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Government 2305/2306 - Smith, Wanda-Lee

Writing your political science research paper

Evaluating Sources: Ask Yourself...

1. Who is the author?

What credentials does the author have? If an individual author is not named who is the editor or sponsor? If the source is a web site, is there a link to a "home page" to see who is sponsoring the page?

2. What date was the information published and/or updated?


Is your topic time-sensitive so that you can only use the most updated information or is your topic more historically oriented?

3. Are there any special features such as a "works cited" to back up the information?

If there's not an actual "works cited," are there any internal references to other sources? If yes, what kind of sources are they? Do these sources supplement the information given? If links are provided, do the links work?

4. What is the overall purpose and tone?

Who is the intended audience? If the source is a web site, you can check the domain name for clues (.edu, .org, .com, .mil, .net) to determine what type of page this might be. Is there an "about" or "what is" link from either the information page or the "home page" that outlines the purpose of the pages? Are they trying to sell something?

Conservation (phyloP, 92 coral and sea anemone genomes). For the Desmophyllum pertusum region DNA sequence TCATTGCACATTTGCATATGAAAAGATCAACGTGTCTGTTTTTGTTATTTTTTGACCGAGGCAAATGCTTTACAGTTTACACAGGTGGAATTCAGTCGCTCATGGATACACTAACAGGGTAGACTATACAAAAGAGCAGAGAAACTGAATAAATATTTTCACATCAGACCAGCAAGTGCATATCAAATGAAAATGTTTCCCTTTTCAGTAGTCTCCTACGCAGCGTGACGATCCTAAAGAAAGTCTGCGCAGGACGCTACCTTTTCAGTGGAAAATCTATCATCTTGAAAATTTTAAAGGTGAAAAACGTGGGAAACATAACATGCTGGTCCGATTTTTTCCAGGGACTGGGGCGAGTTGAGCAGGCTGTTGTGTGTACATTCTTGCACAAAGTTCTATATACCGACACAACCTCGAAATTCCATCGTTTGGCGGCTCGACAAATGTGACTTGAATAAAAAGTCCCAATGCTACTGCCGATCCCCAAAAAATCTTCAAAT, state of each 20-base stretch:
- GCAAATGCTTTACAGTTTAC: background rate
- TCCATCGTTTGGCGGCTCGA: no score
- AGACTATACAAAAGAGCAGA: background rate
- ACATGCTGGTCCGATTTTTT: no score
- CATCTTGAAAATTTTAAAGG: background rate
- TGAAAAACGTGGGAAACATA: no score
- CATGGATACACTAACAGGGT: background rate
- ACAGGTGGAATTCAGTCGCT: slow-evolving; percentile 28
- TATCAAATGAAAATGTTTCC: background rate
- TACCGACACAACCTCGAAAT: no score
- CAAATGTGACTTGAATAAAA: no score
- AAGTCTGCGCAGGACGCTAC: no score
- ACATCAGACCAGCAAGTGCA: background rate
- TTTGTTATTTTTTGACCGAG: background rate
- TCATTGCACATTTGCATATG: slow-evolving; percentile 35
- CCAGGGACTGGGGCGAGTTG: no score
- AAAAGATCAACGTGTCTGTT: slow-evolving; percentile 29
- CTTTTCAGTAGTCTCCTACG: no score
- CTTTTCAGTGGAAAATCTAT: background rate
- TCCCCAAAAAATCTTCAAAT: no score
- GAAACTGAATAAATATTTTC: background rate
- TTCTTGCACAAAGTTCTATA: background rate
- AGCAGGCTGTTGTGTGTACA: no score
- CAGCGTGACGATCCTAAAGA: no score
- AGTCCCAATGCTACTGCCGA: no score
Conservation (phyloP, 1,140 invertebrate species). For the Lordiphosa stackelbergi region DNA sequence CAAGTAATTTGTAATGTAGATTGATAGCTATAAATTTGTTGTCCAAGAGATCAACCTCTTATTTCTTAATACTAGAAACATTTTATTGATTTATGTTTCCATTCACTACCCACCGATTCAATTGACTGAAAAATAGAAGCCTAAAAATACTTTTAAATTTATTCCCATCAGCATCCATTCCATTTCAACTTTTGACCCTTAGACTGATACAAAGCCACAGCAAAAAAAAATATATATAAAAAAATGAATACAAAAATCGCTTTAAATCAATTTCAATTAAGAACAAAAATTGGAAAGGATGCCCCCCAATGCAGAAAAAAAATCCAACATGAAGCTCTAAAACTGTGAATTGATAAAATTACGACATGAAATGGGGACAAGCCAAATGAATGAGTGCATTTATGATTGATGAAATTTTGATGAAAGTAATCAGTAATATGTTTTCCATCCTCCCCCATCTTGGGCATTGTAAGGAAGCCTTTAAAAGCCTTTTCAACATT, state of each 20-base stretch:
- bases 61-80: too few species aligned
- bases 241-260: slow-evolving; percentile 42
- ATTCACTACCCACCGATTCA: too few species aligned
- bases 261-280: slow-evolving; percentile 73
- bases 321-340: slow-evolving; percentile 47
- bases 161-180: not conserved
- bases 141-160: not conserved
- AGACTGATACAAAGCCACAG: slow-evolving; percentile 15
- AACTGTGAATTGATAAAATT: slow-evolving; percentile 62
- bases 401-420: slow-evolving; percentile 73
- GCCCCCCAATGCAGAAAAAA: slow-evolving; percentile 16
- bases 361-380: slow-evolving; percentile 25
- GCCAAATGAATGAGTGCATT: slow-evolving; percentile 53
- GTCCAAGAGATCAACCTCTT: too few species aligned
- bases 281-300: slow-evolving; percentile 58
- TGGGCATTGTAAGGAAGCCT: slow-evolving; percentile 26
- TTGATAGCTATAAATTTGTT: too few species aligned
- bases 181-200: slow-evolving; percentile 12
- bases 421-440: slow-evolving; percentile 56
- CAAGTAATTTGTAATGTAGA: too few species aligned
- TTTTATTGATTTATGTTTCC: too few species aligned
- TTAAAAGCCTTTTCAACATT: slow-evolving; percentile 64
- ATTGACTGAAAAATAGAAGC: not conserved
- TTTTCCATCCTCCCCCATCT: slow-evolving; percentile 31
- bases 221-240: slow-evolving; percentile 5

5. What type of actual content are you getting?

Does it seem to offer opinions only? Is the author only offering their biased view of the topic or do they present multiple sides of the issue? To what depth does the source cover the topic? Does it seem to be a "surface" treatment? Are you getting a background overview, thorough coverage or an in-depth analysis for specific aspects of your topic?

6. Based on your answers to questions 1-5, do you still feel confident in using the source for your research needs? Why or why not?

Scholarly v. Popular Articles

How can I tell the difference?
Length Longer articles, providing
in-depth analysis of topics
Shorter articles, providing
broader overviews of topics
Authorship Author usually an expert or specialist in the field, name and credentials always provided Author usually a staff writer or a journalist, name and credentials may be provided
Language/Audience Written in the jargon of the field for scholarly readers (professors, researchers or students) Written in non-technical language
for anyone to understand
Format/Structure Articles usually more structured,
may include these sections: abstract, literature review, methodology, results, conclusion, bibliography
Articles do not necessarily follow a specific format or structure
Special Features Illustrations that support the text, such as tables of statistics, graphs, maps, or photographs Illustrations with glossy or color photographs, usually for advertising purposes
Editors Articles usually reviewed and critically evaluated by a board of experts in the field
Articles are not evaluated by experts in the field, but by editors on staff
Credits A bibliography (works cited) and/or footnotes are always provided to document research thoroughly A bibliography (works cited) is usually not provided, although names of reports or references may be mentioned in the text
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